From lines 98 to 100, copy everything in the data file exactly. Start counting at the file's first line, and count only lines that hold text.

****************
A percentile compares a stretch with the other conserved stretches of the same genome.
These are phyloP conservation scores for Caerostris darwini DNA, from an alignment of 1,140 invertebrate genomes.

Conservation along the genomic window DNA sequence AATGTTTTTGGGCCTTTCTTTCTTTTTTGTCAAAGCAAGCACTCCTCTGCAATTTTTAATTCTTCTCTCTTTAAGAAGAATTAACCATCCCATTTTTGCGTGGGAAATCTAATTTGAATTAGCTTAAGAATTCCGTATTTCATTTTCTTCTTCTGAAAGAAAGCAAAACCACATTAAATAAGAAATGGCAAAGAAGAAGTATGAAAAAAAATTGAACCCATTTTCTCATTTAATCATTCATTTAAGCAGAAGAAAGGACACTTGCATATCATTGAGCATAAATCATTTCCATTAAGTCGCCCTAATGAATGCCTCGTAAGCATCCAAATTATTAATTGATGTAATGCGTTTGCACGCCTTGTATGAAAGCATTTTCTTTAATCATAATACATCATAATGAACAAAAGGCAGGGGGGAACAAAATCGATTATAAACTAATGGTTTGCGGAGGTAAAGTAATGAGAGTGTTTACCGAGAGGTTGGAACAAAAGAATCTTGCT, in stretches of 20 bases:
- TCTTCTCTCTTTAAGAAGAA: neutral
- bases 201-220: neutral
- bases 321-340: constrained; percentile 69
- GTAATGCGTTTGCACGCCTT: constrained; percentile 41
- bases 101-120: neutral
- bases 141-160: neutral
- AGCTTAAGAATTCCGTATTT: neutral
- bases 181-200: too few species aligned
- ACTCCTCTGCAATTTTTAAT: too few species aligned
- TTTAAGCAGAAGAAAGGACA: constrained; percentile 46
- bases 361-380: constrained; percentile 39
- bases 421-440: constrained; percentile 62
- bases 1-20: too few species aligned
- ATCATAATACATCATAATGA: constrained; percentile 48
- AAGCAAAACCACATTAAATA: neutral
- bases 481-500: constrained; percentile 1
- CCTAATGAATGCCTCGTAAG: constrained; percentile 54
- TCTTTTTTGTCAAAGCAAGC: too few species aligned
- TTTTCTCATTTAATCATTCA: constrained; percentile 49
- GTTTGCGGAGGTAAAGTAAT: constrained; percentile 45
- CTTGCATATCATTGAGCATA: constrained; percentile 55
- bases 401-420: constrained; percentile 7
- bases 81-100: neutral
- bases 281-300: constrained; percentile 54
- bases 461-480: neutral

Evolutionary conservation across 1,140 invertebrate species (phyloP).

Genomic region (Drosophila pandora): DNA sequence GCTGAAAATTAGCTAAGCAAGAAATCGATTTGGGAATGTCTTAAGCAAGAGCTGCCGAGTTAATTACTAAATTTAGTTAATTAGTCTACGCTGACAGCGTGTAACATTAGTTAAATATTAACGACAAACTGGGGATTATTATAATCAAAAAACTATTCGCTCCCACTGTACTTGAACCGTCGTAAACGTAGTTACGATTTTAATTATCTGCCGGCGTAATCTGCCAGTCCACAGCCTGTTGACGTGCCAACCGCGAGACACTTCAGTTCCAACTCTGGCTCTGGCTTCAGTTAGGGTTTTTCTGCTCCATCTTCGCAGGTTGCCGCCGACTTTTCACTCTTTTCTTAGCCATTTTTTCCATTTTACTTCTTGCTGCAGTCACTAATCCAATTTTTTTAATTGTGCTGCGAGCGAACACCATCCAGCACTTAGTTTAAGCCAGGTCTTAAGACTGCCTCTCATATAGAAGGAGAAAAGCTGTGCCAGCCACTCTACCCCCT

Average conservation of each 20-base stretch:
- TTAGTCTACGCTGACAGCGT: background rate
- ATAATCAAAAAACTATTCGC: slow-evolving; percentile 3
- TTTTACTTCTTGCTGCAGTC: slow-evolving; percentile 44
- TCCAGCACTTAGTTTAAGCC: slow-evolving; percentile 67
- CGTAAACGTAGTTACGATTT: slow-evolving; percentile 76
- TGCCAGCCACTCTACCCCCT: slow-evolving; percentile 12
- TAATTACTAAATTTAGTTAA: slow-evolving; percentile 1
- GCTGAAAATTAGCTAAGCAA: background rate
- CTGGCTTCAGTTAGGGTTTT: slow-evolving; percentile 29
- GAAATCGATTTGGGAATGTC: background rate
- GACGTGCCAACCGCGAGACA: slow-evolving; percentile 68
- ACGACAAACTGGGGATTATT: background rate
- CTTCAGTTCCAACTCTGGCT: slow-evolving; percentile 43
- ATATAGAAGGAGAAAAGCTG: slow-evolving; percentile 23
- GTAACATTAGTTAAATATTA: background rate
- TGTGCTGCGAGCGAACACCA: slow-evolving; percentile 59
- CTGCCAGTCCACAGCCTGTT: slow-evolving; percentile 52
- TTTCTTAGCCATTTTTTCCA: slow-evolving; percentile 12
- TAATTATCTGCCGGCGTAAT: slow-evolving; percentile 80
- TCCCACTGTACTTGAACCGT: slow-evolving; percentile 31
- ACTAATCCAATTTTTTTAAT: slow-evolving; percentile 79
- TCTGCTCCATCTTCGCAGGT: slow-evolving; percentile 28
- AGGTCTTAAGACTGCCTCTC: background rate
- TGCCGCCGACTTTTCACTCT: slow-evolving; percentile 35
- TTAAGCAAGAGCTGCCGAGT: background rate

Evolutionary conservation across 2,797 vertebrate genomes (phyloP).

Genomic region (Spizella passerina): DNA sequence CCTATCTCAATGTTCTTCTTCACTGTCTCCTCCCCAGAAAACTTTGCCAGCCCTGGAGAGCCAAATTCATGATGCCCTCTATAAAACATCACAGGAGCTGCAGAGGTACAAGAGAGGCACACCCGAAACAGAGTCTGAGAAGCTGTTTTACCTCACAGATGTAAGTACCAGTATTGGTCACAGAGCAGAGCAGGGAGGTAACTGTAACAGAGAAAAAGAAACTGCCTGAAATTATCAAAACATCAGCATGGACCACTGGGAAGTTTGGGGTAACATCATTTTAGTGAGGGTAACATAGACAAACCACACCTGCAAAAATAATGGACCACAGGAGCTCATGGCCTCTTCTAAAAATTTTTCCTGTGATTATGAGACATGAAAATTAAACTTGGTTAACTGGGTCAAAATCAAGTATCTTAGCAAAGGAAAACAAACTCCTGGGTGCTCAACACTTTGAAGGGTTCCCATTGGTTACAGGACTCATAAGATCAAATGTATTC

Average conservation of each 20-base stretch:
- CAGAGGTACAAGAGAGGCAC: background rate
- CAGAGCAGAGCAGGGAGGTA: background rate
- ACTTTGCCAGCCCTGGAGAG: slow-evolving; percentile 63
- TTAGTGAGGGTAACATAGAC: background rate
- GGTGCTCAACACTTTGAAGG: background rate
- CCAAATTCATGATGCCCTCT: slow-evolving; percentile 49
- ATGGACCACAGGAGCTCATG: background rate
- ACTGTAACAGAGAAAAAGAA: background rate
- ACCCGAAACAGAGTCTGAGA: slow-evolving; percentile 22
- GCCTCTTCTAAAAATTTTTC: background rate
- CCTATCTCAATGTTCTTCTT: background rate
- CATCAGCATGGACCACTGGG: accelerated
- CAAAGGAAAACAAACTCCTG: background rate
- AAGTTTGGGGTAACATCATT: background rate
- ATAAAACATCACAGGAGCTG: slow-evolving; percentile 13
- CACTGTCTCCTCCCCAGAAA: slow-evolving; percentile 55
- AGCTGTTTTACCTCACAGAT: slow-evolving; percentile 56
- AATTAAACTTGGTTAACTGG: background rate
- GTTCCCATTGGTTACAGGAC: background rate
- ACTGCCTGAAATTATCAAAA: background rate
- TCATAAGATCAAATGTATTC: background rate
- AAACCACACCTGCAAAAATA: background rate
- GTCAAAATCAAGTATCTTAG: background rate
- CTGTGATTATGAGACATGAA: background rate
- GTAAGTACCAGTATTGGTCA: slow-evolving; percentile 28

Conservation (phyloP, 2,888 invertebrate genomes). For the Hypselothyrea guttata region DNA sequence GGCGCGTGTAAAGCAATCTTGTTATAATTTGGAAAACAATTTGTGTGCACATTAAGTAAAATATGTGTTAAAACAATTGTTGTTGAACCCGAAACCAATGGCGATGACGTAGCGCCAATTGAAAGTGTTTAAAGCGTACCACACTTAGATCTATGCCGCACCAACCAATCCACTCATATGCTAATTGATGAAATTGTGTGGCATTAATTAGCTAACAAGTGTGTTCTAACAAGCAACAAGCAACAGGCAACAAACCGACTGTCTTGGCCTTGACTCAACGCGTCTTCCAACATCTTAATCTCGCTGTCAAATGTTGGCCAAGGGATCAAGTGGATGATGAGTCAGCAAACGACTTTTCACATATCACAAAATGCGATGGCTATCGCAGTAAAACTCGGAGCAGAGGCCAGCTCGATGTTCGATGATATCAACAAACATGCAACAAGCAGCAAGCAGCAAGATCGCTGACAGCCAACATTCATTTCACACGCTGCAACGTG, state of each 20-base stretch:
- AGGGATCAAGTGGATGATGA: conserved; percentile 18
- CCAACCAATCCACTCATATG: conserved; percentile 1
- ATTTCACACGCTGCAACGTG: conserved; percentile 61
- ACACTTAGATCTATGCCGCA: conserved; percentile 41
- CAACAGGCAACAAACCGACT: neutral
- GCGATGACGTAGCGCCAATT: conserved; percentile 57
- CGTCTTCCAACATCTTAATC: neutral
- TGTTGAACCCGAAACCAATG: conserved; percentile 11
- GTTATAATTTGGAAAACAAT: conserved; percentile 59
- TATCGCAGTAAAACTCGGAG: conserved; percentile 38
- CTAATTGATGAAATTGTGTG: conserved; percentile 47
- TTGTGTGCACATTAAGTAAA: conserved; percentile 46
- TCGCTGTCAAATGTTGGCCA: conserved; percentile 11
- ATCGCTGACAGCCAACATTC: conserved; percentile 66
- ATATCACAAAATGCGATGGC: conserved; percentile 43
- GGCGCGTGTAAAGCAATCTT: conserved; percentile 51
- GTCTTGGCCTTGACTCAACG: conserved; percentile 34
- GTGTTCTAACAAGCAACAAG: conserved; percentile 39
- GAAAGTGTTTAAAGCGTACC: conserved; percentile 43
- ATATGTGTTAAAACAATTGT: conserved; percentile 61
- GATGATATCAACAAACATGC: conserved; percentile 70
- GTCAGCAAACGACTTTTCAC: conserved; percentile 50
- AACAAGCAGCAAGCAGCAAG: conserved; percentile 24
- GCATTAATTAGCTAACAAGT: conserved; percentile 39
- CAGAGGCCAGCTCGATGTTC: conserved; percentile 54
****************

- TCGCTGTCAAATGTTGGCCA: conserved; percentile 11
- ATCGCTGACAGCCAACATTC: conserved; percentile 66
- ATATCACAAAATGCGATGGC: conserved; percentile 43